• March 15, 2015 at 5:16 pm

        It is fascinating. Fortunately, I like a little bit of something spectacular when it comes to spirits. Generally enjoyed before a dinner party. I will try the rye next time we have friends over. Is there a certain make/model 😉 that is smooth and impressive? Have a great night, Anatoli.

        • talkavino
          March 16, 2015 at 2:22 pm

          Well, this is a tough one. While I had some of the Rye and Bourbons which I liked, I’m generally drinking Scotch or Scotch-style whisky (such as the ones from Japan, for instance). Also, I had a few of the Rye whisky which I liked, but they are mostly local (such as Catskill Distilling Company Defiant Rye), and probably will be hard to find for you. What I might recommend is a somewhat rare grain whisky ( blended) from Scotland, called Hedonism and made by the company called Compass Box. It is very delicate and flavorful, so this is something I think you might like. It should be available in the better stores, but note that it is a bit on the expensive side (around $100). If you will try it, let me know how you will like it!

        • March 16, 2015 at 2:42 pm

          I didn’t realize the Catskills had distilleries- it would be fun to tour it. The Scotch sounds nice. It would probably last a while- quality over quantity. My dad’s mother was Scottish, married a nice Jewish boy, never gave up her nightly Scotch / piano playing with friends. 🙂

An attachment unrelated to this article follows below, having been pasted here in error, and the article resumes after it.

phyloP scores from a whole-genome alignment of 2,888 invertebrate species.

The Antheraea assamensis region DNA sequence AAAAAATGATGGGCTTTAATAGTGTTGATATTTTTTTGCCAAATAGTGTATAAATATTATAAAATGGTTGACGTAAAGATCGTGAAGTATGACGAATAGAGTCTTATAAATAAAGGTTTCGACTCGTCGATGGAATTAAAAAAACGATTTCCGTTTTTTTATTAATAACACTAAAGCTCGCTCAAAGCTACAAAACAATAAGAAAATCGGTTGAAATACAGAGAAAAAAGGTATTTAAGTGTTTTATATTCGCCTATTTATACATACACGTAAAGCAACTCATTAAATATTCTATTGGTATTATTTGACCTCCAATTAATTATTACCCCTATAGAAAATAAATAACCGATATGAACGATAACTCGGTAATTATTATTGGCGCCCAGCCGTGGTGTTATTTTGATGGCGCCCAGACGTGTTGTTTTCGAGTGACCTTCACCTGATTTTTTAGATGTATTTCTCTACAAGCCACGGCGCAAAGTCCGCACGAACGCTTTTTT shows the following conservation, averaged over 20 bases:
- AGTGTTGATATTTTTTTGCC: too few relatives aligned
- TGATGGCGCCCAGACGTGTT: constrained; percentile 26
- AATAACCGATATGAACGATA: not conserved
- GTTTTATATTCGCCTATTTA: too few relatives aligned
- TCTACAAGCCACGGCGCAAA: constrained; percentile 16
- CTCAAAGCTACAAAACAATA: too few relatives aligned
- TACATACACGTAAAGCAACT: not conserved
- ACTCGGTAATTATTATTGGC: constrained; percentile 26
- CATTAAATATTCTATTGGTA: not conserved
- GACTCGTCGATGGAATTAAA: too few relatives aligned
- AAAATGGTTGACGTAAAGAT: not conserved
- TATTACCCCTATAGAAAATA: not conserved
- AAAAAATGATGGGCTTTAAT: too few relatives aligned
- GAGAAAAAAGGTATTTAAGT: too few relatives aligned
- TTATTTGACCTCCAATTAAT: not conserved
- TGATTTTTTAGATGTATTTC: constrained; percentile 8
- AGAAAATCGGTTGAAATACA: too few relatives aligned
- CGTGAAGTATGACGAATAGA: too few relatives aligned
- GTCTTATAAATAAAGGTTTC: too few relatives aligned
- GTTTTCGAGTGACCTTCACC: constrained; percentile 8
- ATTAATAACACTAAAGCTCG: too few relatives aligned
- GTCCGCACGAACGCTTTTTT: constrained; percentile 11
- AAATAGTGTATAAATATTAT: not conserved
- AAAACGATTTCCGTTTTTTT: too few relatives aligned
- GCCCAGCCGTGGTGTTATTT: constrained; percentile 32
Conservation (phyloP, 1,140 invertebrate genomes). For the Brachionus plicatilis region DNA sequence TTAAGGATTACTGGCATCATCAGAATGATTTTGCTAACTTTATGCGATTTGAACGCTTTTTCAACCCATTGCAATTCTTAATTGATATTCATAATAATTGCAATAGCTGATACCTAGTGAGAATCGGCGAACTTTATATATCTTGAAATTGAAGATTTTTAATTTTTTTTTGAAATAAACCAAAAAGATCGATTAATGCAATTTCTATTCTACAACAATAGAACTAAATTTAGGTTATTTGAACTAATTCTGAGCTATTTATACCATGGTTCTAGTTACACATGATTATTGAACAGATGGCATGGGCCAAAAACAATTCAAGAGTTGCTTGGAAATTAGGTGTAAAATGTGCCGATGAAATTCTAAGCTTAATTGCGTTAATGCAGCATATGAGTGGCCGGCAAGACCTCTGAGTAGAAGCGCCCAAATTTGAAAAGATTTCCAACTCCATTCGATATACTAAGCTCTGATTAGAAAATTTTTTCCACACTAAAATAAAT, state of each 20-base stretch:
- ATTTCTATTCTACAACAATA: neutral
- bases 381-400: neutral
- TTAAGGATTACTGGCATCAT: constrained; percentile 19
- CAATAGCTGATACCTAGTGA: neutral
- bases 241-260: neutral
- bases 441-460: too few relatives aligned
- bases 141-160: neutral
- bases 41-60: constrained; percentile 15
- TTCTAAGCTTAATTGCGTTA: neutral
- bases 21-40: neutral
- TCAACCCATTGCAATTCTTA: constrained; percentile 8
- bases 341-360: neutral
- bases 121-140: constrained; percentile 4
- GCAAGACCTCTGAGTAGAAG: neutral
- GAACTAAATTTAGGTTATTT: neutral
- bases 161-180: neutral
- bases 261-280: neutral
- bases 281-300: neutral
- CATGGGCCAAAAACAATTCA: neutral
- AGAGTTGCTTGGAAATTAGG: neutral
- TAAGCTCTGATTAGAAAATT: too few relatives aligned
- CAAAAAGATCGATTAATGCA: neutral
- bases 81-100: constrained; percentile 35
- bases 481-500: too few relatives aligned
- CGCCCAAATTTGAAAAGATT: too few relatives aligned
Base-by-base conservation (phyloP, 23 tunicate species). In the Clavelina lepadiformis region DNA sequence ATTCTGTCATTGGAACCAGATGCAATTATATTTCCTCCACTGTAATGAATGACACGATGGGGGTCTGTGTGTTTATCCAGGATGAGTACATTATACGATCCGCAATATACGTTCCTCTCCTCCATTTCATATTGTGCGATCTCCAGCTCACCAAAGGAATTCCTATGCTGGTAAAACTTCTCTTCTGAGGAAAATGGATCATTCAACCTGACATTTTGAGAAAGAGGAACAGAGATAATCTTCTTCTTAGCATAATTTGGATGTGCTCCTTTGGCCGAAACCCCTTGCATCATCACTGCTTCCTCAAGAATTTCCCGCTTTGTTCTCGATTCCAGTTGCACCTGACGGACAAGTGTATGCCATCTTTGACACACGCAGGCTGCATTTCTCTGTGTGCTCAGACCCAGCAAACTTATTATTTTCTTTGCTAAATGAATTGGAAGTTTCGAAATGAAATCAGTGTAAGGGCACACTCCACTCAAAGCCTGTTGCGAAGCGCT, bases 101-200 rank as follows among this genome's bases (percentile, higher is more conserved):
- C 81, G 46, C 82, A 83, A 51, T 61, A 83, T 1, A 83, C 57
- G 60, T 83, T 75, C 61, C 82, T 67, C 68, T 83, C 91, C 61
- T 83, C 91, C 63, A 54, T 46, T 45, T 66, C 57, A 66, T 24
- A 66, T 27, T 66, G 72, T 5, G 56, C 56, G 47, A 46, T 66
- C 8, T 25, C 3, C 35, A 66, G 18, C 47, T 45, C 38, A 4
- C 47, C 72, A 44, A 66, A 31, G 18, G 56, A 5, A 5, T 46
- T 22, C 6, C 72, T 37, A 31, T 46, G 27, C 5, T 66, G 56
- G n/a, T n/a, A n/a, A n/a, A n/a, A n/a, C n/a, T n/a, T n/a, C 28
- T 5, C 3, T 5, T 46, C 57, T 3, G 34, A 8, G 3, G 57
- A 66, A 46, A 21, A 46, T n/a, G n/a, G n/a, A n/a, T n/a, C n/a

• talkavino
          March 16, 2015 at 2:48 pm

          See, you have great roots! I’m sure you will like it 🙂 The distilleries are everywhere now 🙂 Do you know that New Mexico has distilleries? You can just google “New Mexico distilleries” and you will get a whole bunch. This one particularly looks very interesting: http://santafespirits.com/

        • March 16, 2015 at 6:57 pm

          My roots are diverse and fascinating! 🙂 As I know yours are. There are two wineries here I thought were good – Gruet and Casa Rodeña. I’ve never ventured into the NM spirits arena. I have a friend out in Santa Fe who might be a perfect person to take on a tour. And help carry spirits out. 🙂 Thank you! Salute!